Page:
Ukraine’s state nuclear power company, Energoatom, said on Sunday that a worker was wounded when Russian forces again shelled the Zaporizhzhia nuclear power plant, the biggest in Europe, on Saturday evening.
The site of the plant’s dry storage facility, where 174 containers with spent nuclear fuel are stored in the open air, was hit by rocket attacks, Energoatom said on the Telegram messaging app.
The head of the International Atomic Energy Agency (IAEA) had raised grave concerns on Saturday about shelling the previous day at Zaporizhzhia, saying the action showed the risk of a nuclear disaster.
The Zaporizhzhia plant was captured by Russian forces in the opening stage of the war but is still run by Ukrainian technicians.
Shells hit a high-voltage power line on Friday at the nuclear facility, prompting its operators to disconnect a reactor despite no radioactive leak being detected.
Both sides accused each other on Saturday of engaging in “nuclear terrorism.” Energoatom blamed Russia for the damage while Russia’s Defence Ministry accused Ukrainian forces of shelling the plant.
On Sunday, Ukrainian President Volodymyr Zelenskyy called for a stronger international response to what he described as Russian “nuclear terror.”
During a phone call with European Council President Charles Michel, Zelenskyy called for sanctions to be imposed on the Russian nuclear industry and nuclear fuel, the Ukrainian leader wrote on Twitter.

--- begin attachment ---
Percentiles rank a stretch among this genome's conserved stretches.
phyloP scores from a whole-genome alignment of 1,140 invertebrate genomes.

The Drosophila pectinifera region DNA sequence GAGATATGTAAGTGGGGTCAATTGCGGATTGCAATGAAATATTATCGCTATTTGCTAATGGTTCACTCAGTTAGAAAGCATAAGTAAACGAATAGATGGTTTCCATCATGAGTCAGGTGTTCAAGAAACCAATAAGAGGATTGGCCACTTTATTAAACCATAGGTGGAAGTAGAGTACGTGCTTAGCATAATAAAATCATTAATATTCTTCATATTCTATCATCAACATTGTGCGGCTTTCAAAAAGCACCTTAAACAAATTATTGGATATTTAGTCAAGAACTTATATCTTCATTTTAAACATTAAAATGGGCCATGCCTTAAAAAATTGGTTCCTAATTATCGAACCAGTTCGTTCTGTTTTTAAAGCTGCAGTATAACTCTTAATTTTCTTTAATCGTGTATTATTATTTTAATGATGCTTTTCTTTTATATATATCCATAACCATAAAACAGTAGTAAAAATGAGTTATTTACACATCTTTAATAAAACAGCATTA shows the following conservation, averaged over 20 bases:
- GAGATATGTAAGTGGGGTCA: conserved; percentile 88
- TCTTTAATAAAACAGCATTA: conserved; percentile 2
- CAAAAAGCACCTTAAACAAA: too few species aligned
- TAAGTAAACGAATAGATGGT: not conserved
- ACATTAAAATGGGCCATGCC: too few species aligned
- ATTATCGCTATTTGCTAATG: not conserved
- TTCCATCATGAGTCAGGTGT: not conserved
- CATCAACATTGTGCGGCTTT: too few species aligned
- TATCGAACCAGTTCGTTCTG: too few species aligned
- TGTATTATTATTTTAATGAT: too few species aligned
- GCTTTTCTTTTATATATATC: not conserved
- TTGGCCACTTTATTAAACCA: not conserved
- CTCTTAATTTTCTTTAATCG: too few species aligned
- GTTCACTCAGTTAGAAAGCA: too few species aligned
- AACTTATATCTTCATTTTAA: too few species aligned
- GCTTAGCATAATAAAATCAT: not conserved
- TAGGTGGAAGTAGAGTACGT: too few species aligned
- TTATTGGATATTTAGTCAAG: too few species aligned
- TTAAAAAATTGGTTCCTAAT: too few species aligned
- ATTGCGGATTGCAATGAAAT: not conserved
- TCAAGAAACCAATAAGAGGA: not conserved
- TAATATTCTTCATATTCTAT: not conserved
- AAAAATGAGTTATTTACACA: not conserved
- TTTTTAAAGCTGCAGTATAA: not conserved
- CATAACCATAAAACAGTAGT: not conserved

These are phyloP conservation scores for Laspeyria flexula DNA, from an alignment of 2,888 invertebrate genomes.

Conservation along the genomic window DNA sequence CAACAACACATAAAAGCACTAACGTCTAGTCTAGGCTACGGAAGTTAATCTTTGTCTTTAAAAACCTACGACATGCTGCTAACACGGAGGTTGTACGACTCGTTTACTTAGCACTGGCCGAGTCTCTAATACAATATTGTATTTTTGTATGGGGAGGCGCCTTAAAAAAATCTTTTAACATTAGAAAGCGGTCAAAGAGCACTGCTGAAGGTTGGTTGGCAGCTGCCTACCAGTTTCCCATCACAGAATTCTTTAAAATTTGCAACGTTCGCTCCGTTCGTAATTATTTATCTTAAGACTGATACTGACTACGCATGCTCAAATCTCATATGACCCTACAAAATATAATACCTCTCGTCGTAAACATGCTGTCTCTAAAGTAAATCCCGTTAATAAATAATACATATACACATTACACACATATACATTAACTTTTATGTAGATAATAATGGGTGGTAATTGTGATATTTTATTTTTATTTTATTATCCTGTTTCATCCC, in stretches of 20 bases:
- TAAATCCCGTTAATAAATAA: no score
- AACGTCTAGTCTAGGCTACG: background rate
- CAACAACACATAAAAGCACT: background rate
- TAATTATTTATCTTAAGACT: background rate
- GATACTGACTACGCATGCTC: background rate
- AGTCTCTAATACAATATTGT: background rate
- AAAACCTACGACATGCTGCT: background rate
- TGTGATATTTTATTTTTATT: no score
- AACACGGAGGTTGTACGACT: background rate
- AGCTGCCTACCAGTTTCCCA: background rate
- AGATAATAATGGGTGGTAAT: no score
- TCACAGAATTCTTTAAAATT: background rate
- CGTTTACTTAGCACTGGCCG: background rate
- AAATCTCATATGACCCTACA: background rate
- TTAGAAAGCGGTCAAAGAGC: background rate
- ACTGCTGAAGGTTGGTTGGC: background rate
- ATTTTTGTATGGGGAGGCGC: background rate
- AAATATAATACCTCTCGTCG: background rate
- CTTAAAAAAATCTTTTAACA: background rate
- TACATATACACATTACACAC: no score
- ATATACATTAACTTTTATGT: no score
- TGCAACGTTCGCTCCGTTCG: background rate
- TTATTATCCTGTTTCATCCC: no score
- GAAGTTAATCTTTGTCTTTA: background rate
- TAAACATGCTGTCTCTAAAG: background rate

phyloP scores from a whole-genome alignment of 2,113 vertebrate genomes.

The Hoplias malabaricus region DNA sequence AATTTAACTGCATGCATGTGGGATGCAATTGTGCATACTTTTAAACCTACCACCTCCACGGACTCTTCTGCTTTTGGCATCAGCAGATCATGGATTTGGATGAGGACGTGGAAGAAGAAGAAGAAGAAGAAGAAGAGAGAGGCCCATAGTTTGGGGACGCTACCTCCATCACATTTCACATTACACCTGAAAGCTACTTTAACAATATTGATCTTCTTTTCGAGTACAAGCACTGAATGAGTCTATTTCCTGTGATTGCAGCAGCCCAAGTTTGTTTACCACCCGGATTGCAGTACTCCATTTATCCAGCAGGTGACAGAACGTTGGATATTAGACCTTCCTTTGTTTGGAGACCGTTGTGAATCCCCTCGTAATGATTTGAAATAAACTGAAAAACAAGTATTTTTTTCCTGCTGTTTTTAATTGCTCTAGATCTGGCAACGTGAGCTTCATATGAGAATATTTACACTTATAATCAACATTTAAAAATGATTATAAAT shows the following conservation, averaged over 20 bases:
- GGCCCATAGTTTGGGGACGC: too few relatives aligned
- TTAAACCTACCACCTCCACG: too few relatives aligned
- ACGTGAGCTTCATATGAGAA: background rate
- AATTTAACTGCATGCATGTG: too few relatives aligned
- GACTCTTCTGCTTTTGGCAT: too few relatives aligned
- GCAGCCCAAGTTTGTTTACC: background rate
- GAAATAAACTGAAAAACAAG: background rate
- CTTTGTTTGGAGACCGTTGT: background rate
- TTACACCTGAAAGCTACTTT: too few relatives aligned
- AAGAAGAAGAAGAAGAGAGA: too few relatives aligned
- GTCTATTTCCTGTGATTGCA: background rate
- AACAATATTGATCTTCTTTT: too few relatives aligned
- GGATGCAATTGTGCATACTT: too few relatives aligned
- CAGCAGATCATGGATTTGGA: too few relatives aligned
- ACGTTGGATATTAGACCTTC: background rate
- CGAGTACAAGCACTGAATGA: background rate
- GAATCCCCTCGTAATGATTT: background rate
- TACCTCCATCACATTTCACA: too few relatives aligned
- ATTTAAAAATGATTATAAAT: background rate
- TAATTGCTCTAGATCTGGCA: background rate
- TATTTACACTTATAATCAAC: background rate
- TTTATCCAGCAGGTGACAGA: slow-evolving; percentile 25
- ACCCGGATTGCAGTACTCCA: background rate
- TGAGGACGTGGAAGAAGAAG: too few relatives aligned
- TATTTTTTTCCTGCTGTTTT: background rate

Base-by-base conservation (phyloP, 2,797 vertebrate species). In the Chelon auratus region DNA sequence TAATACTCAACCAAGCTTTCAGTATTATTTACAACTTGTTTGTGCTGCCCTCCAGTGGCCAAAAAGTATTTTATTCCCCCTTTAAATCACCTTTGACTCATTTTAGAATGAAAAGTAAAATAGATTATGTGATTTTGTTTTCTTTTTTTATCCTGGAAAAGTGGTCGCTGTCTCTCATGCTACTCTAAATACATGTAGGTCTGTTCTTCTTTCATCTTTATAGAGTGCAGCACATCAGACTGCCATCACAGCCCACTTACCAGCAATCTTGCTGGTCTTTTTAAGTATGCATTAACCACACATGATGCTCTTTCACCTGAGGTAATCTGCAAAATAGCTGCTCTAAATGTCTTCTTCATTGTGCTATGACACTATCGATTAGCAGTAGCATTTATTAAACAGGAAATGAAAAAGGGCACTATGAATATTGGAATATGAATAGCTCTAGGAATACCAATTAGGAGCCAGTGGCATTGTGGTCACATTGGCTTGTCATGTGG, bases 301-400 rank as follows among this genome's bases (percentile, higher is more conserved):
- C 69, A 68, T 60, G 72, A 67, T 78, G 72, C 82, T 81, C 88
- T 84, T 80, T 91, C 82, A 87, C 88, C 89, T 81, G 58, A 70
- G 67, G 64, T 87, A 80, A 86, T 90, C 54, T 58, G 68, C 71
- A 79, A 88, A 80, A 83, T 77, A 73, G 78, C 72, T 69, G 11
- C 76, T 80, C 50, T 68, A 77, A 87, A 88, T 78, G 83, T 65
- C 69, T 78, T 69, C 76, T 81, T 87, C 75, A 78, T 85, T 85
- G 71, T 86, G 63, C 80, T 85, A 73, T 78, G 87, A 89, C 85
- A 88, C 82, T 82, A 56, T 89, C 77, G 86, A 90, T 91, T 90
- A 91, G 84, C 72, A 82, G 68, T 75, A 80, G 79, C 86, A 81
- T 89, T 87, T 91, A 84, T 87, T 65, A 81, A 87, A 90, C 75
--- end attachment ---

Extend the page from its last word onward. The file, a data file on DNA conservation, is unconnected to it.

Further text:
More ships cleared to depart
Elsewhere, four more ships carrying agricultural cargo held up by the war received authorization Sunday to leave Ukraine’s Black Sea coast, under a deal to export grain trapped since Russia invaded Ukraine nearly six months ago.
The body overseeing the international agreement intended to get some 18 million tonnes of grain out of Ukraine and to feed impoverished people in Africa, the Middle East and parts of Asia said the loaded vessels were expected to depart Chornomorsk and Odesa on Monday.
Monitors said the ships would be transporting more than 155,000 tonnes of corn combined. One carrier is destined for Istanbul, another is headed to Nantong in China and a third is going to Turkey’s Iskenderun port on the Mediterranean.
The fourth ship cleared for departure is carrying more than 5,900 tonnes of sunflower oil to Monopoli, Italy.